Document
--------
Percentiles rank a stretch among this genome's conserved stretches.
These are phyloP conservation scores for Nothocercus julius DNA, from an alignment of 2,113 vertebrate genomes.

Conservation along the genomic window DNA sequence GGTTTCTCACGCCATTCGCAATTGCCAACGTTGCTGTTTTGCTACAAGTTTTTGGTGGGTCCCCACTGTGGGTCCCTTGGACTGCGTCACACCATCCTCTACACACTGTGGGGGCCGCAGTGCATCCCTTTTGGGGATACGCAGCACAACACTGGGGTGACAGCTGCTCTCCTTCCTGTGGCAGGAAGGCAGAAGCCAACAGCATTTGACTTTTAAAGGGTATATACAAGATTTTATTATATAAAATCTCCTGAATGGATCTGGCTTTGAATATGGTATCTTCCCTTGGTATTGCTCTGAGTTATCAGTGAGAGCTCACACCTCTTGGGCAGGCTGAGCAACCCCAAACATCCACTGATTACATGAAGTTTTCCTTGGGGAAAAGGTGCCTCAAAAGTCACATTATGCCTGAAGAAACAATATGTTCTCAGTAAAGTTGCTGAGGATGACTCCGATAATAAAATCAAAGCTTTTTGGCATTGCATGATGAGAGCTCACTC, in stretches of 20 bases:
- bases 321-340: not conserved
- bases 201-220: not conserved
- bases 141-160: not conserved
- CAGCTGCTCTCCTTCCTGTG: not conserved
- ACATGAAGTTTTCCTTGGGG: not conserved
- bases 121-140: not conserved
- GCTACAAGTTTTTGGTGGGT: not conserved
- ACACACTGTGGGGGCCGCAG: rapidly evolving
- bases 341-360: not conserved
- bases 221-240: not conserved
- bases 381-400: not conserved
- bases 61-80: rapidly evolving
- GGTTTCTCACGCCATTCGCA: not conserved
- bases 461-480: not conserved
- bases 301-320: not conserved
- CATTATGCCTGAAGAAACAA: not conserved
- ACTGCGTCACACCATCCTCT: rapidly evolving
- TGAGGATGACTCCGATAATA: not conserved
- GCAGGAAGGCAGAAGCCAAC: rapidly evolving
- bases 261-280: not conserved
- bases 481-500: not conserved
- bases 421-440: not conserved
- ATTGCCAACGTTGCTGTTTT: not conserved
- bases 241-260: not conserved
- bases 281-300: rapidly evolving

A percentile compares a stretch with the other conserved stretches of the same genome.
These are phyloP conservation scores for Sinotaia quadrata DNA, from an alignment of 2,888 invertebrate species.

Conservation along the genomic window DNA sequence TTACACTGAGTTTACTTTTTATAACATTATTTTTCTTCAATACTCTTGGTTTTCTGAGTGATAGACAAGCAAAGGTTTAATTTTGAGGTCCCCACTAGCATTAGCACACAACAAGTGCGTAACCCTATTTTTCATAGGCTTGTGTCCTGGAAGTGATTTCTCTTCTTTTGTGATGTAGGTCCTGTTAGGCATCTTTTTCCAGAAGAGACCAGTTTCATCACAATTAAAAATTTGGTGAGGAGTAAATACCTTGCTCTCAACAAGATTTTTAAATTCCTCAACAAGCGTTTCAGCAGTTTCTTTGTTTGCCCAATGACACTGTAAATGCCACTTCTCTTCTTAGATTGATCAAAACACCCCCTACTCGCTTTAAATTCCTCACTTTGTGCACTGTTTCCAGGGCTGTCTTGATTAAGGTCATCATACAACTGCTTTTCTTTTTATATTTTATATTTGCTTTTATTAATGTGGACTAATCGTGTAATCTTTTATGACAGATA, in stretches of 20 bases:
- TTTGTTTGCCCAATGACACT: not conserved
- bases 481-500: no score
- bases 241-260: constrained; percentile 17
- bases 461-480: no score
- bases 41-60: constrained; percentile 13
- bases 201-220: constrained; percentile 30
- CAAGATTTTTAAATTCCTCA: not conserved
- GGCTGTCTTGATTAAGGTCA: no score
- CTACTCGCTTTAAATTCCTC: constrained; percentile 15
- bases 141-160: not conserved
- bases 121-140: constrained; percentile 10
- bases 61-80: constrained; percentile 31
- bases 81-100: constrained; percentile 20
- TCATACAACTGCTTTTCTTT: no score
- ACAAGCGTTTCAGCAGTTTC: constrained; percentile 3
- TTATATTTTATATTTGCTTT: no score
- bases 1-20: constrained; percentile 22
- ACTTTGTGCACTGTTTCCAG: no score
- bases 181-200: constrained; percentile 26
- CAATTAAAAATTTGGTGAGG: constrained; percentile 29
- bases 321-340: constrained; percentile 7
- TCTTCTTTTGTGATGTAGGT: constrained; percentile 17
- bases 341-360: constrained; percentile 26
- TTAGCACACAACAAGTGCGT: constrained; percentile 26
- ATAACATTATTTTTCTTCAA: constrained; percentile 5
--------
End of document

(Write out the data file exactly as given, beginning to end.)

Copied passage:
Percentiles rank a stretch among this genome's conserved stretches.
These are phyloP conservation scores for Nothocercus julius DNA, from an alignment of 2,113 vertebrate genomes.

Conservation along the genomic window DNA sequence GGTTTCTCACGCCATTCGCAATTGCCAACGTTGCTGTTTTGCTACAAGTTTTTGGTGGGTCCCCACTGTGGGTCCCTTGGACTGCGTCACACCATCCTCTACACACTGTGGGGGCCGCAGTGCATCCCTTTTGGGGATACGCAGCACAACACTGGGGTGACAGCTGCTCTCCTTCCTGTGGCAGGAAGGCAGAAGCCAACAGCATTTGACTTTTAAAGGGTATATACAAGATTTTATTATATAAAATCTCCTGAATGGATCTGGCTTTGAATATGGTATCTTCCCTTGGTATTGCTCTGAGTTATCAGTGAGAGCTCACACCTCTTGGGCAGGCTGAGCAACCCCAAACATCCACTGATTACATGAAGTTTTCCTTGGGGAAAAGGTGCCTCAAAAGTCACATTATGCCTGAAGAAACAATATGTTCTCAGTAAAGTTGCTGAGGATGACTCCGATAATAAAATCAAAGCTTTTTGGCATTGCATGATGAGAGCTCACTC, in stretches of 20 bases:
- bases 321-340: not conserved
- bases 201-220: not conserved
- bases 141-160: not conserved
- CAGCTGCTCTCCTTCCTGTG: not conserved
- ACATGAAGTTTTCCTTGGGG: not conserved
- bases 121-140: not conserved
- GCTACAAGTTTTTGGTGGGT: not conserved
- ACACACTGTGGGGGCCGCAG: rapidly evolving
- bases 341-360: not conserved
- bases 221-240: not conserved
- bases 381-400: not conserved
- bases 61-80: rapidly evolving
- GGTTTCTCACGCCATTCGCA: not conserved
- bases 461-480: not conserved
- bases 301-320: not conserved
- CATTATGCCTGAAGAAACAA: not conserved
- ACTGCGTCACACCATCCTCT: rapidly evolving
- TGAGGATGACTCCGATAATA: not conserved
- GCAGGAAGGCAGAAGCCAAC: rapidly evolving
- bases 261-280: not conserved
- bases 481-500: not conserved
- bases 421-440: not conserved
- ATTGCCAACGTTGCTGTTTT: not conserved
- bases 241-260: not conserved
- bases 281-300: rapidly evolving

A percentile compares a stretch with the other conserved stretches of the same genome.
These are phyloP conservation scores for Sinotaia quadrata DNA, from an alignment of 2,888 invertebrate species.

Conservation along the genomic window DNA sequence TTACACTGAGTTTACTTTTTATAACATTATTTTTCTTCAATACTCTTGGTTTTCTGAGTGATAGACAAGCAAAGGTTTAATTTTGAGGTCCCCACTAGCATTAGCACACAACAAGTGCGTAACCCTATTTTTCATAGGCTTGTGTCCTGGAAGTGATTTCTCTTCTTTTGTGATGTAGGTCCTGTTAGGCATCTTTTTCCAGAAGAGACCAGTTTCATCACAATTAAAAATTTGGTGAGGAGTAAATACCTTGCTCTCAACAAGATTTTTAAATTCCTCAACAAGCGTTTCAGCAGTTTCTTTGTTTGCCCAATGACACTGTAAATGCCACTTCTCTTCTTAGATTGATCAAAACACCCCCTACTCGCTTTAAATTCCTCACTTTGTGCACTGTTTCCAGGGCTGTCTTGATTAAGGTCATCATACAACTGCTTTTCTTTTTATATTTTATATTTGCTTTTATTAATGTGGACTAATCGTGTAATCTTTTATGACAGATA, in stretches of 20 bases:
- TTTGTTTGCCCAATGACACT: not conserved
- bases 481-500: no score
- bases 241-260: constrained; percentile 17
- bases 461-480: no score
- bases 41-60: constrained; percentile 13
- bases 201-220: constrained; percentile 30
- CAAGATTTTTAAATTCCTCA: not conserved
- GGCTGTCTTGATTAAGGTCA: no score
- CTACTCGCTTTAAATTCCTC: constrained; percentile 15
- bases 141-160: not conserved
- bases 121-140: constrained; percentile 10
- bases 61-80: constrained; percentile 31
- bases 81-100: constrained; percentile 20
- TCATACAACTGCTTTTCTTT: no score
- ACAAGCGTTTCAGCAGTTTC: constrained; percentile 3
- TTATATTTTATATTTGCTTT: no score
- bases 1-20: constrained; percentile 22
- ACTTTGTGCACTGTTTCCAG: no score
- bases 181-200: constrained; percentile 26
- CAATTAAAAATTTGGTGAGG: constrained; percentile 29
- bases 321-340: constrained; percentile 7
- TCTTCTTTTGTGATGTAGGT: constrained; percentile 17
- bases 341-360: constrained; percentile 26
- TTAGCACACAACAAGTGCGT: constrained; percentile 26
- ATAACATTATTTTTCTTCAA: constrained; percentile 5